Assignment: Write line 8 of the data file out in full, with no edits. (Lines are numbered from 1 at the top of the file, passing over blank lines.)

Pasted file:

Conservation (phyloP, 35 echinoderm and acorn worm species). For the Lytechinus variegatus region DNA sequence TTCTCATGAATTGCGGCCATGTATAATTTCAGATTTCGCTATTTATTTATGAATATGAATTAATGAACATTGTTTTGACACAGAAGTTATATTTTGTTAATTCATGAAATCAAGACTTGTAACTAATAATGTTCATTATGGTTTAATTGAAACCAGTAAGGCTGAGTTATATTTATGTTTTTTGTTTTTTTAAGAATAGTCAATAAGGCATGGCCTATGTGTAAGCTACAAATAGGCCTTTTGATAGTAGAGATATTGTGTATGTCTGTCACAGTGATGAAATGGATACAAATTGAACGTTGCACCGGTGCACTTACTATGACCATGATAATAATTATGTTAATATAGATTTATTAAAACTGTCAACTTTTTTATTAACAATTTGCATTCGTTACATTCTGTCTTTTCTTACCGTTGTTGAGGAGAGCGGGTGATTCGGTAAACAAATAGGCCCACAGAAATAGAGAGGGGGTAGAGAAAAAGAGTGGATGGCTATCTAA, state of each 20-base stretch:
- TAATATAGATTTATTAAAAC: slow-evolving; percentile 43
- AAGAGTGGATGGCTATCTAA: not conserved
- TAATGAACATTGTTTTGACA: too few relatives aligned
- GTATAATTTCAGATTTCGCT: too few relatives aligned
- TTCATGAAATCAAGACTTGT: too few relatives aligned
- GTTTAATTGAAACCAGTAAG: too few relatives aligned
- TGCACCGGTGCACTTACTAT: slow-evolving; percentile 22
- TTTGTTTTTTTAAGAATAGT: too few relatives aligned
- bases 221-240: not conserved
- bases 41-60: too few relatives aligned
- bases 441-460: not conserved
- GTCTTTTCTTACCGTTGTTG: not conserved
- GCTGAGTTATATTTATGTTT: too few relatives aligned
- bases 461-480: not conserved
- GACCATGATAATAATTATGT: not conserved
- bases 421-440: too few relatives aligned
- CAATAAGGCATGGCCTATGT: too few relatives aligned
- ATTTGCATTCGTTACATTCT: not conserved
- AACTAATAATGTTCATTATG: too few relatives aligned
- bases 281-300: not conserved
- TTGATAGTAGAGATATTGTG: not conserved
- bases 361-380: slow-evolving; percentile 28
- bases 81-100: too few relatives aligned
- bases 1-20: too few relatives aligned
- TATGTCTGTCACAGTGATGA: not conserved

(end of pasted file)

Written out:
- TGCACCGGTGCACTTACTAT: slow-evolving; percentile 22